Colclough, Gillian (2010) Innocent, not ignorant: oral recall of sexual knowledge and conduct by early twentieth century north Queensland women. Journal of Australian Studies, 34 (1). pp. 79-93. ISSN 1444-3058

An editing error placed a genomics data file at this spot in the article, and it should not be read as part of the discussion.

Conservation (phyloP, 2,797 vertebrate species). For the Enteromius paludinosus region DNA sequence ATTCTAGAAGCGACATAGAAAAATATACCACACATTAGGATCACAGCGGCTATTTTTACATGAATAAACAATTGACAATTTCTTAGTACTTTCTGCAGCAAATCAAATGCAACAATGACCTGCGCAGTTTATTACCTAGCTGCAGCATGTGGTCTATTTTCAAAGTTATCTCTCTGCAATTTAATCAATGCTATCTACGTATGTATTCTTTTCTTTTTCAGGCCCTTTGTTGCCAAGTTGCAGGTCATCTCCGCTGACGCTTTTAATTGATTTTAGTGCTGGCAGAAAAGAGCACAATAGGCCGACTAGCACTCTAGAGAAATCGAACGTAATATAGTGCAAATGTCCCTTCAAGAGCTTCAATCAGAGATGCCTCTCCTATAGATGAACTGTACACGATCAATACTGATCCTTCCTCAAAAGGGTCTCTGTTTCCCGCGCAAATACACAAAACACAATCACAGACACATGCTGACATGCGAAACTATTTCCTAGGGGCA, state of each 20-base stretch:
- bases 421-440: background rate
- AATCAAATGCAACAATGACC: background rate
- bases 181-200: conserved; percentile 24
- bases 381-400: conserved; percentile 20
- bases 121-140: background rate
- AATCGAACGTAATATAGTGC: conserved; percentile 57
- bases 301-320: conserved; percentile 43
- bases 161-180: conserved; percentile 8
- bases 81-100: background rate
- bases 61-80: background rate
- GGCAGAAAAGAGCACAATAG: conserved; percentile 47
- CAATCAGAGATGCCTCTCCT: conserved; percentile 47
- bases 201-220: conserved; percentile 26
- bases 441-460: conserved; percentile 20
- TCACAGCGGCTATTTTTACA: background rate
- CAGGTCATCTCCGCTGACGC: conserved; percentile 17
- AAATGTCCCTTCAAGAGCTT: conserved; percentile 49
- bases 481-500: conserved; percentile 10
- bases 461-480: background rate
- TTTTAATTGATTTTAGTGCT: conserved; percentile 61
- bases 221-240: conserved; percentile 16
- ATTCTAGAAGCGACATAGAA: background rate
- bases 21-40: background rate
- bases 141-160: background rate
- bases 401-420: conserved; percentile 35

Social changes during the early twentieth century inspired concern about the sexual knowledge and conduct of young people, particularly young women. While there are many records of the opinions of social activists involved with the so-called sex debates, open discussion on sexual topics aroused such discomfort that frank accounts are rare from ordinary people involved in the social transformations of the period. A small number of such accounts are held in the North Queensland Oral History Project at James Cook University, where the recordings of a group of elderly women, undertaken in the 1980s, show that these women entered adolescence and adulthood with little or no understanding of their bodies or the possible outcomes of sexual activity. Stories of ideas and experiences on these matters are particularly important to historians and highlight the need for oral history facilitators to provide settings that promote frank disclosure. In analysing the content and circumstances of the oral accounts concerned, this article supports prominent theories about the disclosure of socially sensitive subjects and provides insights into early twentieth century sexual knowledge and attitudes in North Queensland.
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